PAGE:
In 2013, President Barack Obama give his first major speech on income inequality. He called inequality the “defining challenge of our time” and said that his administration would seek to combat inequality during his final years in office.
President Trump hasn’t applied the same focus to this issue — Twitter apparently isn’t a good forum for in-depth conversations on economics. But the president’s lack of focus shouldn’t distract us from recognizing that inequality is still an incredibly important issue. For most American households, the rise of inequality decreases their income by thousands of dollars every year.
By looking at changes in the distribution of household income, we can see that inequality has risen substantially over the past 50 years:
Data: United States Census Bureau (2018).
The table below takes these calculations a step further by breaking American households into six different groups based on their 2017 incomes. The second column shows each group’s average household income in 2017; the third column shows what the group’s average income would have been if inequality had not risen since 1968. The fourth and fifth columns depict the cost of inequality; they show how much higher or lower household incomes would’ve been in 2017 if we had the same distribution of income that we had in 1968.
Source: Author’s calculations based on data from the Census Bureau (2018).
The results are striking because inequality has gone up so much. Were it not for the increase in inequality, the incomes of households in the bottom 40 percent of the income distribution would be over 35% higher than they are today. Lower-income households lose over $12,500 per year, while middle-income households lose over $14,200. Even relatively well-off households – those with an average annual income of $99,000 – lose close to $6,500 per year.
Meanwhile, the richest fifth of households have benefited from the increase in inequality, but not nearly as much as the top 5 percent. Upper-income families – those in the top 20 percent of the income distribution but not in the top 5 percent – would see their annual incomes drop by $16,600 if we were to return to the 1968 distribution of income. By contrast, those in the top 5 percent would see their annual incomes drop by $103,700. In other words, a very small group of incredibly rich Americans – not a large group of well-educated, upper-middle-class workers – are the primary beneficiaries of rising inequality. Three professions, in particular, have benefited disproportionately from this rise: executives, managers, and supervisors; those in the financial sector; and physicians.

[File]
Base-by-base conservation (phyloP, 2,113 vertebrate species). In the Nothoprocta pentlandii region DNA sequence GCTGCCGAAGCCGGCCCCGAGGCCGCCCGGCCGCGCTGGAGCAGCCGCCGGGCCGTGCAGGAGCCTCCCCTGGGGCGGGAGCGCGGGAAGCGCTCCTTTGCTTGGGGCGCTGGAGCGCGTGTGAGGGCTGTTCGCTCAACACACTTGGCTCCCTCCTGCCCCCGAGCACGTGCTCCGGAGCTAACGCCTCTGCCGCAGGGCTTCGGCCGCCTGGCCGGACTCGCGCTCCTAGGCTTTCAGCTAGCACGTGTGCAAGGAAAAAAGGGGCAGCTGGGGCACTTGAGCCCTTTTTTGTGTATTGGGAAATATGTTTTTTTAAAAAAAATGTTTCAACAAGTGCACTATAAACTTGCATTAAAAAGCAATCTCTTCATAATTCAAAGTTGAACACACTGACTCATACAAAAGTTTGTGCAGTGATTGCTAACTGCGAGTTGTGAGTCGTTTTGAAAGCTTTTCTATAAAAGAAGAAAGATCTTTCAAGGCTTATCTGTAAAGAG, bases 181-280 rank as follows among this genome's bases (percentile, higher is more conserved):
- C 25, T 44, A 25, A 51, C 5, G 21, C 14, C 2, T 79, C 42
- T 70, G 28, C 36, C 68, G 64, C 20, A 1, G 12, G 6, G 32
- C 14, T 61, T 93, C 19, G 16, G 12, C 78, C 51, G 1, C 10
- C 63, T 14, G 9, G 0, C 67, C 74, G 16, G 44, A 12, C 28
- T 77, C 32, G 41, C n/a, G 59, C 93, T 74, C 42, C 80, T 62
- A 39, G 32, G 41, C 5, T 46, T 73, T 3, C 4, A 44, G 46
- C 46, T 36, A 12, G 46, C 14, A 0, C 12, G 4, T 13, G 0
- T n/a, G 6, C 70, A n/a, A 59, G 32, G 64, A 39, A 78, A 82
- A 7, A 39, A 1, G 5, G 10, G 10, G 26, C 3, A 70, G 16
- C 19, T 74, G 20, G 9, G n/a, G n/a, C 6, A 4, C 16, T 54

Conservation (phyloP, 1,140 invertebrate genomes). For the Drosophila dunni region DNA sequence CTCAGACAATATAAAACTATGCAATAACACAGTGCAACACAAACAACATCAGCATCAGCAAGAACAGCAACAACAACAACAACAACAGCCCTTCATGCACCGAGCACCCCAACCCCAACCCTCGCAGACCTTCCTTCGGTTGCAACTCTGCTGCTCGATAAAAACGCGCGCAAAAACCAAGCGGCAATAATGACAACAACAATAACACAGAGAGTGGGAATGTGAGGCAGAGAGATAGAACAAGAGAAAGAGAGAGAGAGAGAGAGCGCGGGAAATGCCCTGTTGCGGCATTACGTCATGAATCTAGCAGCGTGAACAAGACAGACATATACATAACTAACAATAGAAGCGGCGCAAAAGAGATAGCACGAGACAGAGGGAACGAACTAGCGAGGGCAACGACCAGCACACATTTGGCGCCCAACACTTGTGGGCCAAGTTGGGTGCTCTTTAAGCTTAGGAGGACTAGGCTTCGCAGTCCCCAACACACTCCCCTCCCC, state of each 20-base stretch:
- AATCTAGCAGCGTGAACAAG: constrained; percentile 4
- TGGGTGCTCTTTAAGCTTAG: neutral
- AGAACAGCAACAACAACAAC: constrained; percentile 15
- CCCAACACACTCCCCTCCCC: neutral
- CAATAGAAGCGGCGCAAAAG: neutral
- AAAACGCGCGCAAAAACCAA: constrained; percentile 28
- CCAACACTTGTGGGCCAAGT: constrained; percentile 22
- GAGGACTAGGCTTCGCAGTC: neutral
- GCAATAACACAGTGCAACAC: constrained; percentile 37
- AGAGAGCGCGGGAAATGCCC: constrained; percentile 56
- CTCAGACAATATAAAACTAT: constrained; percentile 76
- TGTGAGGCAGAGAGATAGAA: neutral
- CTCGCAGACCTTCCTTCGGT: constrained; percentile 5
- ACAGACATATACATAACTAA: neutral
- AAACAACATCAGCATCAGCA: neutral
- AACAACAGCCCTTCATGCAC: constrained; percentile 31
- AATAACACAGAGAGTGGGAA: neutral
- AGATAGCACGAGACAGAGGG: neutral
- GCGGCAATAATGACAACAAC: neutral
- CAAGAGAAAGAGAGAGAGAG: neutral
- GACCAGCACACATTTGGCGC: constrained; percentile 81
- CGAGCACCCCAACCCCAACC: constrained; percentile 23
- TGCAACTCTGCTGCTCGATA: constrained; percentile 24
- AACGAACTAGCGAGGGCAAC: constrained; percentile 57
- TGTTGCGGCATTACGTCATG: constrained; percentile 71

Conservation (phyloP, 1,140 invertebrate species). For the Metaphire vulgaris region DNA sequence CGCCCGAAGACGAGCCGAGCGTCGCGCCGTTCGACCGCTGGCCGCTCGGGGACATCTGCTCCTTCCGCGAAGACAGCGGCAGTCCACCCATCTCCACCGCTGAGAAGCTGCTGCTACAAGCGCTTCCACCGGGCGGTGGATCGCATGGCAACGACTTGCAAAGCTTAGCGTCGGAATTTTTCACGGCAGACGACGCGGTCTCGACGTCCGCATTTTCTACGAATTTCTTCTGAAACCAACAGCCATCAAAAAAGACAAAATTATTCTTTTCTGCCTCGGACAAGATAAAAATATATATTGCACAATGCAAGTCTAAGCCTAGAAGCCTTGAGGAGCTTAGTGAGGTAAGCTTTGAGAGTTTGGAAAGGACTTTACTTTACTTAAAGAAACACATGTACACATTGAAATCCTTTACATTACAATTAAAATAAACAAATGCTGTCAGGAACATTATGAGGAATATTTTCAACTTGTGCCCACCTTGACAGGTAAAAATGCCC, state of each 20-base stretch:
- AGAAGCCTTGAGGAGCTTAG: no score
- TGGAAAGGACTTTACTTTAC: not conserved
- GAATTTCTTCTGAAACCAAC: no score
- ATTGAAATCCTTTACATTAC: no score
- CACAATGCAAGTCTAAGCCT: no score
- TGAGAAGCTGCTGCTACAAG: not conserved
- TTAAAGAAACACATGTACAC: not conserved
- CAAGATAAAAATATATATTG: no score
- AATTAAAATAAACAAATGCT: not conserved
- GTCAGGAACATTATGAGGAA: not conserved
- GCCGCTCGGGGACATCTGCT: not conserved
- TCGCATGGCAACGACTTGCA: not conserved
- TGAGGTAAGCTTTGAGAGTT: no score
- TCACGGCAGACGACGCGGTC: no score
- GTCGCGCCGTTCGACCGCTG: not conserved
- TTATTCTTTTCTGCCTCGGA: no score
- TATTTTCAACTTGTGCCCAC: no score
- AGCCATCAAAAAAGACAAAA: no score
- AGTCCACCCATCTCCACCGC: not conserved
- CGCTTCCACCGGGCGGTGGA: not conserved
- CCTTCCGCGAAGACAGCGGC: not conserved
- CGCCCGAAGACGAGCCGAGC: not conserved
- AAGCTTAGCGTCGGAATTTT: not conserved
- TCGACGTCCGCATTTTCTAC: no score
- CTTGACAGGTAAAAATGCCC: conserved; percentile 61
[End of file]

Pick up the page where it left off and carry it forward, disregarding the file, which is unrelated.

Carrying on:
Now, any time you talk about household income statistics, conservatives invariably respond with one argument: “household” income is a misleading measure of economic well being, since households of different sizes should be expected to have different incomes. For example, if a married couple has a combined income of $80,000, then their household income would be considered twice as high as the $40,000 income of a single person. Conservatives have seized on this point to argue that household income statistics overstate both the present level of inequality and also the increase in inequality over time.
They are wrong on both counts. The Census Bureau actually publishes “equivalence-adjusted income shares” which control for differences in household size and composition. The word composition mostly refers to age differences – as any parent will attest, it is far more expensive to buy food for a 15-year-old than for a 3-year-old. In 2017, the equivalence-adjusted distribution of household income looked virtually identical to the regular household income distribution. For example, the “unadjusted” income statistics show that the poorest fifth of households took home just 3.1% of the nation’s income; similarly, their share of equivalence-adjusted income was 3.5%. If this is what conservatives are banking on to argue that income inequality is just a statistical illusion, they don’t have much of an argument.
Moreover, the normal, unadjusted income statistics actually understate the increase in inequality over time:
Source: Author’s calculations based on data from the U.S. Census Bureau (2018).
As we see in the figure above, the poorest fifth of households saw their share of national income decline 1.1 percentage-points from 1968 to 2017. By contrast, their share of equivalence-adjusted income fell 2.3 percentage-points, a difference that may seem small but amounts to twice the dollar value in income.
The Trump tax reform only serves to exacerbate this problem. In 2019, taxes will be only slightly lower for the poor, while they will be substantially lower for the rich. By 2027, most Americans in the bottom half of the income distribution will see a tax increase, while those at the top will continue to receive a cut:
Although “income inequality” may seem like an abstract concept to many, its rise has been both real and pernicious. Were the country to return to the same distribution of income as it had in 1968, the incomes of poor and low-income people would rise over 35%. Reversing this increase will be difficult, but it’s not impossible.
Nick Buffie is a first-year Master’s in Public Policy student at the Harvard Kennedy School (HKS). Before coming to HKS, Nick spent three years working at two economic policy think tanks in Washington, DC. His research on health care reform, tax policy, labor markets, and other topics has been cited in the New York Times, the Washington Post, Meet the Press, National Public Radio, and other nationally syndicated media outlets.
Edited by Dee Yusuf